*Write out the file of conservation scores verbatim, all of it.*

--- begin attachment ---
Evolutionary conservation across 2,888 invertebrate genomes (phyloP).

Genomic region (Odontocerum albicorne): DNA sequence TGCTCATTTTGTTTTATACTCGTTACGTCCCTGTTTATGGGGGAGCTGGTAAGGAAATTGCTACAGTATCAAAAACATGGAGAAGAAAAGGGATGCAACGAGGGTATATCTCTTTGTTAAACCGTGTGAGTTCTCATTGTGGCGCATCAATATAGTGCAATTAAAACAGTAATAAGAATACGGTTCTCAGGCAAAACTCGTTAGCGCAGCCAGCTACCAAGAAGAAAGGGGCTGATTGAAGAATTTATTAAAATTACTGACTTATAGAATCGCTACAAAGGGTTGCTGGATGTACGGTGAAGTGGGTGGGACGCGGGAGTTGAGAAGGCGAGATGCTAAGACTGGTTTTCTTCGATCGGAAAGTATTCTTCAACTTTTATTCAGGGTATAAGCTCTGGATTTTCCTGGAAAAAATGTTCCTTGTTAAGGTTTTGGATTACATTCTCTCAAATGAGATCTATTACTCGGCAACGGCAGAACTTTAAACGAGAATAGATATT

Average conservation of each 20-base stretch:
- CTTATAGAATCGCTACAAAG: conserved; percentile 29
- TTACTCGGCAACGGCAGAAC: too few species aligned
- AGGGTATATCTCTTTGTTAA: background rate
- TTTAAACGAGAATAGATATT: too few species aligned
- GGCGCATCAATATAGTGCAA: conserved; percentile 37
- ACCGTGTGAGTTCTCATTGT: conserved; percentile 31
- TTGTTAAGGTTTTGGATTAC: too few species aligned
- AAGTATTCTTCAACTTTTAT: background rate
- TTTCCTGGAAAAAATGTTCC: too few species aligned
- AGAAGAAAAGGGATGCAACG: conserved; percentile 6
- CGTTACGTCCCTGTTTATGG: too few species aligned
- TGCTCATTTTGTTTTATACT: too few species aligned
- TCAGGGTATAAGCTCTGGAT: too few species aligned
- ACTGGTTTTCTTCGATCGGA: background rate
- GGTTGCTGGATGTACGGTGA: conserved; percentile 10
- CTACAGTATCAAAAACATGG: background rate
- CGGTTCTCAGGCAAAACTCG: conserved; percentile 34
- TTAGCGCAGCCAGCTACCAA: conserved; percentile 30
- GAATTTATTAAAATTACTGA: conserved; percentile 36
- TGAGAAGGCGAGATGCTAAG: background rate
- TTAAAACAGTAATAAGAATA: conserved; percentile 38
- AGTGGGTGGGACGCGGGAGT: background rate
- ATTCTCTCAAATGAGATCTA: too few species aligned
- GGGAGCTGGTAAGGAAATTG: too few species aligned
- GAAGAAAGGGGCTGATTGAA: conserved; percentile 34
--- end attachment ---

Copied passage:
Evolutionary conservation across 2,888 invertebrate genomes (phyloP).

Genomic region (Odontocerum albicorne): DNA sequence TGCTCATTTTGTTTTATACTCGTTACGTCCCTGTTTATGGGGGAGCTGGTAAGGAAATTGCTACAGTATCAAAAACATGGAGAAGAAAAGGGATGCAACGAGGGTATATCTCTTTGTTAAACCGTGTGAGTTCTCATTGTGGCGCATCAATATAGTGCAATTAAAACAGTAATAAGAATACGGTTCTCAGGCAAAACTCGTTAGCGCAGCCAGCTACCAAGAAGAAAGGGGCTGATTGAAGAATTTATTAAAATTACTGACTTATAGAATCGCTACAAAGGGTTGCTGGATGTACGGTGAAGTGGGTGGGACGCGGGAGTTGAGAAGGCGAGATGCTAAGACTGGTTTTCTTCGATCGGAAAGTATTCTTCAACTTTTATTCAGGGTATAAGCTCTGGATTTTCCTGGAAAAAATGTTCCTTGTTAAGGTTTTGGATTACATTCTCTCAAATGAGATCTATTACTCGGCAACGGCAGAACTTTAAACGAGAATAGATATT

Average conservation of each 20-base stretch:
- CTTATAGAATCGCTACAAAG: conserved; percentile 29
- TTACTCGGCAACGGCAGAAC: too few species aligned
- AGGGTATATCTCTTTGTTAA: background rate
- TTTAAACGAGAATAGATATT: too few species aligned
- GGCGCATCAATATAGTGCAA: conserved; percentile 37
- ACCGTGTGAGTTCTCATTGT: conserved; percentile 31
- TTGTTAAGGTTTTGGATTAC: too few species aligned
- AAGTATTCTTCAACTTTTAT: background rate
- TTTCCTGGAAAAAATGTTCC: too few species aligned
- AGAAGAAAAGGGATGCAACG: conserved; percentile 6
- CGTTACGTCCCTGTTTATGG: too few species aligned
- TGCTCATTTTGTTTTATACT: too few species aligned
- TCAGGGTATAAGCTCTGGAT: too few species aligned
- ACTGGTTTTCTTCGATCGGA: background rate
- GGTTGCTGGATGTACGGTGA: conserved; percentile 10
- CTACAGTATCAAAAACATGG: background rate
- CGGTTCTCAGGCAAAACTCG: conserved; percentile 34
- TTAGCGCAGCCAGCTACCAA: conserved; percentile 30
- GAATTTATTAAAATTACTGA: conserved; percentile 36
- TGAGAAGGCGAGATGCTAAG: background rate
- TTAAAACAGTAATAAGAATA: conserved; percentile 38
- AGTGGGTGGGACGCGGGAGT: background rate
- ATTCTCTCAAATGAGATCTA: too few species aligned
- GGGAGCTGGTAAGGAAATTG: too few species aligned
- GAAGAAAGGGGCTGATTGAA: conserved; percentile 34